Hazardous Journey

Car colour and risk of car crash injury: population based case control study

BMJ 2003; 327 doi: https://doi.org/10.1136/bmj.327.7429.1455 (Published 18 December 2003) Cite this as: BMJ 2003;327:1455

Re: Author's response

I'm hoping this thread isn't too old...
I'd just like to emphasise my feelings about a point you tended to gloss
over in your response to comments on "responsibility for crash".
I strongly believe this factor is overlooked persistently in all the
research I have managed to find. If I'm driving along and don't notice a
dark grey car in my peripheral vision I will continue driving as though
there is no car there. If there is a chance of a collision then the
reaction time wil be greatly reduced. This happens to me often and I
don't see why anyone else would be different.
If this factor is dismissed as being too difficult to quantify then a
study carried out regardless then why bother. If my white car hits a dark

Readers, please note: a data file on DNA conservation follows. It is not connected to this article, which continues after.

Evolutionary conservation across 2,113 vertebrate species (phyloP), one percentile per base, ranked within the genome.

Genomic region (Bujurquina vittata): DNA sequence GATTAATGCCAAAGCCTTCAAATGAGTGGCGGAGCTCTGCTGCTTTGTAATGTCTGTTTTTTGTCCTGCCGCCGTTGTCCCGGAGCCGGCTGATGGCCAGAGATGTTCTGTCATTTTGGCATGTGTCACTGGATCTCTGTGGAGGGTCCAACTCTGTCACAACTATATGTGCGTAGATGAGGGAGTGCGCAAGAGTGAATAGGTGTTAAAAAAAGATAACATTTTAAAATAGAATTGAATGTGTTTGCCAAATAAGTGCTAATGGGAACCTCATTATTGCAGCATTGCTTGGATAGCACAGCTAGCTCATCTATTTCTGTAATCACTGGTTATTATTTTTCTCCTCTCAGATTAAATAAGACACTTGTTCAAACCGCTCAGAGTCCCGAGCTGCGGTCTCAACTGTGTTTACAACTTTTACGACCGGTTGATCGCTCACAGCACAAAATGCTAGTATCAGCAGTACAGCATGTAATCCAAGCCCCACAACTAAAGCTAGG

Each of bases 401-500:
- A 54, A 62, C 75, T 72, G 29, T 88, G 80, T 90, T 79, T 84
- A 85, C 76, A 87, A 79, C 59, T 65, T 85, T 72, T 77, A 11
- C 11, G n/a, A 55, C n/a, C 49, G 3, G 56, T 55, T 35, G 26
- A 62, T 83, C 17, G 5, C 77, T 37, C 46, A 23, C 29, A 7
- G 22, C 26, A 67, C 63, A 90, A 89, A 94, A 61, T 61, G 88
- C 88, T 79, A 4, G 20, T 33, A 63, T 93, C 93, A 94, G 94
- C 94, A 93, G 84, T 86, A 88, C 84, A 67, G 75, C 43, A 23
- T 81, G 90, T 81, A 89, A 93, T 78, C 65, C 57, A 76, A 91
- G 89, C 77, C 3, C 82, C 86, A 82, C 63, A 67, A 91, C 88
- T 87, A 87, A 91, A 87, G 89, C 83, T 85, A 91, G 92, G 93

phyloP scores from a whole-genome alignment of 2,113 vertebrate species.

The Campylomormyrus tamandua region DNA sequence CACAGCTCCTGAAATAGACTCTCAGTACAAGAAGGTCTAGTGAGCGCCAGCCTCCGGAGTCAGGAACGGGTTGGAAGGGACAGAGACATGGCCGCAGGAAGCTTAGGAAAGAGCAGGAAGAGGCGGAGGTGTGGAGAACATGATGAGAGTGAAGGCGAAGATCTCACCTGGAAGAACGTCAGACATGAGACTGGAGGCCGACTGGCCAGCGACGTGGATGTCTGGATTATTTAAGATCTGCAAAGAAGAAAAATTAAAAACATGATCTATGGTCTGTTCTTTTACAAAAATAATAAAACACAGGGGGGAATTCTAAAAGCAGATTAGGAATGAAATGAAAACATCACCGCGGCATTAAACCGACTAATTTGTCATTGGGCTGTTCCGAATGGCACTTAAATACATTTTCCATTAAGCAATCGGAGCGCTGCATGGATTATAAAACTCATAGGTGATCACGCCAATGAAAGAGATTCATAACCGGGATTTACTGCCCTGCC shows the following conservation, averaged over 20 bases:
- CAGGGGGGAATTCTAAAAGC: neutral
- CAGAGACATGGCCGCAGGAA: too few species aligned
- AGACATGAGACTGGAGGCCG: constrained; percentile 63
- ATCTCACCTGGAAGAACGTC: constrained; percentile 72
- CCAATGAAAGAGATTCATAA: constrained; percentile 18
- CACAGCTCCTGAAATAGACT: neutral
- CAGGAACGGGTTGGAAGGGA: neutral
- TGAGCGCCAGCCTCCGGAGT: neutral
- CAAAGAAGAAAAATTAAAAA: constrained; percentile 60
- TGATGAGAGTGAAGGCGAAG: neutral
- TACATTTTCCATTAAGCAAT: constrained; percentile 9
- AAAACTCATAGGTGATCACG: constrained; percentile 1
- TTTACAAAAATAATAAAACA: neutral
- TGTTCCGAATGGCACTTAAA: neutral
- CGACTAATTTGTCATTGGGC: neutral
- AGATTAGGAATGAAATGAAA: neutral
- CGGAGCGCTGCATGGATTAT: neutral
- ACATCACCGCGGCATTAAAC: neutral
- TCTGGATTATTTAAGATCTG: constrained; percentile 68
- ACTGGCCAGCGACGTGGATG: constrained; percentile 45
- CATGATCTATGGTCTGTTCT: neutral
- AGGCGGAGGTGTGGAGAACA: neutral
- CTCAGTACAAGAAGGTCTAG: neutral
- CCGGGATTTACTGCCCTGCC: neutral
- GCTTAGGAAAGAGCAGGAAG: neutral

grey car when they have not made a reasonable effort to be conspicuous
then the statistics would be 1 white car and one grey car in an accident;
it should read 1 white car passively involved (no recording of being
involved) and 1 grey car causing accident. if this was applied throughout
you may find that dark and road coloured cars are 3-4 times more prevalent
in the data.
Until this effort is made to interview crash victims and find out the true
cause of the accident ("did not see other car" deflecting blame to the
grey car driver rather than the all too common "inattention" of th
innocent party) we are overlooking a world-wide safety oversight that
doesn't appear to worry anyone..

If road workers were allowed to wear dark grey safety vests because
they thought the colour more macho we'd have a union outcry - drive around
in a dirty grey 2 tonne missile and none minds... why?


Competing interests:
None declared

Competing interests: No competing interests

21 October 2008
Michael P O'Halloran